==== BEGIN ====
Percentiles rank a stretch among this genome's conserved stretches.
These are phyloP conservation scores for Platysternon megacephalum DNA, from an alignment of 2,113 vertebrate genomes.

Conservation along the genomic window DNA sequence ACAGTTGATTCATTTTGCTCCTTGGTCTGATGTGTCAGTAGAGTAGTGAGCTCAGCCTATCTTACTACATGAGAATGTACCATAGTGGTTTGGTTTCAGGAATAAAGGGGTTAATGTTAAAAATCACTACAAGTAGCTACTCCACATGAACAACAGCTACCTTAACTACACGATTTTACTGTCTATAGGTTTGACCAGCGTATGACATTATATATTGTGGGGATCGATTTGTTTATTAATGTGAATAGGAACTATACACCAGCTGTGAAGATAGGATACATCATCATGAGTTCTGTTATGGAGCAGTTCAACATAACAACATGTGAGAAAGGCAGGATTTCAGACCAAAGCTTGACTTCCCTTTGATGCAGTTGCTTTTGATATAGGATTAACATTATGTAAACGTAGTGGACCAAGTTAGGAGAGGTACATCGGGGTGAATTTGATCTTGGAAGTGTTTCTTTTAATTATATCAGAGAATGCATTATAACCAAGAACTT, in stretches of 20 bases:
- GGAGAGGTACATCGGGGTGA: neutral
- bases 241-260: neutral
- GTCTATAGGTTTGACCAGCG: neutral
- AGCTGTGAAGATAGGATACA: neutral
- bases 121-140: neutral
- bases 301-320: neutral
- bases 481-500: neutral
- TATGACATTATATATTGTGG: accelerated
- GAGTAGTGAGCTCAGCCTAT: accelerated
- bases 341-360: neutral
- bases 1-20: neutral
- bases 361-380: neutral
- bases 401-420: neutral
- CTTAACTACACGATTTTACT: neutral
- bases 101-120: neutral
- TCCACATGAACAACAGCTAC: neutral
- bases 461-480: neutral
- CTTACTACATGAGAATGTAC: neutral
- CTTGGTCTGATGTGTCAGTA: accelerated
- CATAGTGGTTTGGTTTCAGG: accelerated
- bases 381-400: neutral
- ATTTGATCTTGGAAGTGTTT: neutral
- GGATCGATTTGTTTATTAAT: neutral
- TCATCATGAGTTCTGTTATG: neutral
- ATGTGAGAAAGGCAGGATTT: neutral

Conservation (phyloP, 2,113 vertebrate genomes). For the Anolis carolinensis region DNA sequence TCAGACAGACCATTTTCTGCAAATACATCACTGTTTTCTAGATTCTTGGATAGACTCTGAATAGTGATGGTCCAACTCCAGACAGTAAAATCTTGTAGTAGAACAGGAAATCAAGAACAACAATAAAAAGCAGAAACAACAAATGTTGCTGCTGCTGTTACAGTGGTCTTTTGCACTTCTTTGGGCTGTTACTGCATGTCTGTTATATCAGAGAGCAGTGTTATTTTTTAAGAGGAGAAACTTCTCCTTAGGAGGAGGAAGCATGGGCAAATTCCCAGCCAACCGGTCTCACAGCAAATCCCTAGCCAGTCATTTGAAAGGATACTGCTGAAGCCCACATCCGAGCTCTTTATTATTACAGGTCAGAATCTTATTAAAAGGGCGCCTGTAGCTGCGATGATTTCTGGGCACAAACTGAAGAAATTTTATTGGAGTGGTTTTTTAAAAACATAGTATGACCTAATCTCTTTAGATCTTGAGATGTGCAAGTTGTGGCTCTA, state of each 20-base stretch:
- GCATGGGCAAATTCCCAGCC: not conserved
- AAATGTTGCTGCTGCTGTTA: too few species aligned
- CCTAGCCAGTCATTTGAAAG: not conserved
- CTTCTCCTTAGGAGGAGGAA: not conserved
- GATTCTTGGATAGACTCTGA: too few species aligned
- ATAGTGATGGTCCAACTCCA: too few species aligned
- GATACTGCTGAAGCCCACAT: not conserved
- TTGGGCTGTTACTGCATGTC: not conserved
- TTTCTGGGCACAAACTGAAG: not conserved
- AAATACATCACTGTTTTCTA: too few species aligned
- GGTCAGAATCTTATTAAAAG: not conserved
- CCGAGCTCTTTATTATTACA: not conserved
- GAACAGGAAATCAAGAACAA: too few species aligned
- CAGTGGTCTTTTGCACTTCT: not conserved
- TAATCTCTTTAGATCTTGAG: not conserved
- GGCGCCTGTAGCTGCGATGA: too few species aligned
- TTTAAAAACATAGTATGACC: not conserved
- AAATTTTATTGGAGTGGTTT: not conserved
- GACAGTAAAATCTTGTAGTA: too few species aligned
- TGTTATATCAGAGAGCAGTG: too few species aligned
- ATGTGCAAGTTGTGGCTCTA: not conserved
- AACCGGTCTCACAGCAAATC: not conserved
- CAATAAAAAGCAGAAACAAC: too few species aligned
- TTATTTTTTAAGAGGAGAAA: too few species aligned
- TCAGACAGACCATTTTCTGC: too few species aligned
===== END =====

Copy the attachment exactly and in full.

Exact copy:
Percentiles rank a stretch among this genome's conserved stretches.
These are phyloP conservation scores for Platysternon megacephalum DNA, from an alignment of 2,113 vertebrate genomes.

Conservation along the genomic window DNA sequence ACAGTTGATTCATTTTGCTCCTTGGTCTGATGTGTCAGTAGAGTAGTGAGCTCAGCCTATCTTACTACATGAGAATGTACCATAGTGGTTTGGTTTCAGGAATAAAGGGGTTAATGTTAAAAATCACTACAAGTAGCTACTCCACATGAACAACAGCTACCTTAACTACACGATTTTACTGTCTATAGGTTTGACCAGCGTATGACATTATATATTGTGGGGATCGATTTGTTTATTAATGTGAATAGGAACTATACACCAGCTGTGAAGATAGGATACATCATCATGAGTTCTGTTATGGAGCAGTTCAACATAACAACATGTGAGAAAGGCAGGATTTCAGACCAAAGCTTGACTTCCCTTTGATGCAGTTGCTTTTGATATAGGATTAACATTATGTAAACGTAGTGGACCAAGTTAGGAGAGGTACATCGGGGTGAATTTGATCTTGGAAGTGTTTCTTTTAATTATATCAGAGAATGCATTATAACCAAGAACTT, in stretches of 20 bases:
- GGAGAGGTACATCGGGGTGA: neutral
- bases 241-260: neutral
- GTCTATAGGTTTGACCAGCG: neutral
- AGCTGTGAAGATAGGATACA: neutral
- bases 121-140: neutral
- bases 301-320: neutral
- bases 481-500: neutral
- TATGACATTATATATTGTGG: accelerated
- GAGTAGTGAGCTCAGCCTAT: accelerated
- bases 341-360: neutral
- bases 1-20: neutral
- bases 361-380: neutral
- bases 401-420: neutral
- CTTAACTACACGATTTTACT: neutral
- bases 101-120: neutral
- TCCACATGAACAACAGCTAC: neutral
- bases 461-480: neutral
- CTTACTACATGAGAATGTAC: neutral
- CTTGGTCTGATGTGTCAGTA: accelerated
- CATAGTGGTTTGGTTTCAGG: accelerated
- bases 381-400: neutral
- ATTTGATCTTGGAAGTGTTT: neutral
- GGATCGATTTGTTTATTAAT: neutral
- TCATCATGAGTTCTGTTATG: neutral
- ATGTGAGAAAGGCAGGATTT: neutral

Conservation (phyloP, 2,113 vertebrate genomes). For the Anolis carolinensis region DNA sequence TCAGACAGACCATTTTCTGCAAATACATCACTGTTTTCTAGATTCTTGGATAGACTCTGAATAGTGATGGTCCAACTCCAGACAGTAAAATCTTGTAGTAGAACAGGAAATCAAGAACAACAATAAAAAGCAGAAACAACAAATGTTGCTGCTGCTGTTACAGTGGTCTTTTGCACTTCTTTGGGCTGTTACTGCATGTCTGTTATATCAGAGAGCAGTGTTATTTTTTAAGAGGAGAAACTTCTCCTTAGGAGGAGGAAGCATGGGCAAATTCCCAGCCAACCGGTCTCACAGCAAATCCCTAGCCAGTCATTTGAAAGGATACTGCTGAAGCCCACATCCGAGCTCTTTATTATTACAGGTCAGAATCTTATTAAAAGGGCGCCTGTAGCTGCGATGATTTCTGGGCACAAACTGAAGAAATTTTATTGGAGTGGTTTTTTAAAAACATAGTATGACCTAATCTCTTTAGATCTTGAGATGTGCAAGTTGTGGCTCTA, state of each 20-base stretch:
- GCATGGGCAAATTCCCAGCC: not conserved
- AAATGTTGCTGCTGCTGTTA: too few species aligned
- CCTAGCCAGTCATTTGAAAG: not conserved
- CTTCTCCTTAGGAGGAGGAA: not conserved
- GATTCTTGGATAGACTCTGA: too few species aligned
- ATAGTGATGGTCCAACTCCA: too few species aligned
- GATACTGCTGAAGCCCACAT: not conserved
- TTGGGCTGTTACTGCATGTC: not conserved
- TTTCTGGGCACAAACTGAAG: not conserved
- AAATACATCACTGTTTTCTA: too few species aligned
- GGTCAGAATCTTATTAAAAG: not conserved
- CCGAGCTCTTTATTATTACA: not conserved
- GAACAGGAAATCAAGAACAA: too few species aligned
- CAGTGGTCTTTTGCACTTCT: not conserved
- TAATCTCTTTAGATCTTGAG: not conserved
- GGCGCCTGTAGCTGCGATGA: too few species aligned
- TTTAAAAACATAGTATGACC: not conserved
- AAATTTTATTGGAGTGGTTT: not conserved
- GACAGTAAAATCTTGTAGTA: too few species aligned
- TGTTATATCAGAGAGCAGTG: too few species aligned
- ATGTGCAAGTTGTGGCTCTA: not conserved
- AACCGGTCTCACAGCAAATC: not conserved
- CAATAAAAAGCAGAAACAAC: too few species aligned
- TTATTTTTTAAGAGGAGAAA: too few species aligned
- TCAGACAGACCATTTTCTGC: too few species aligned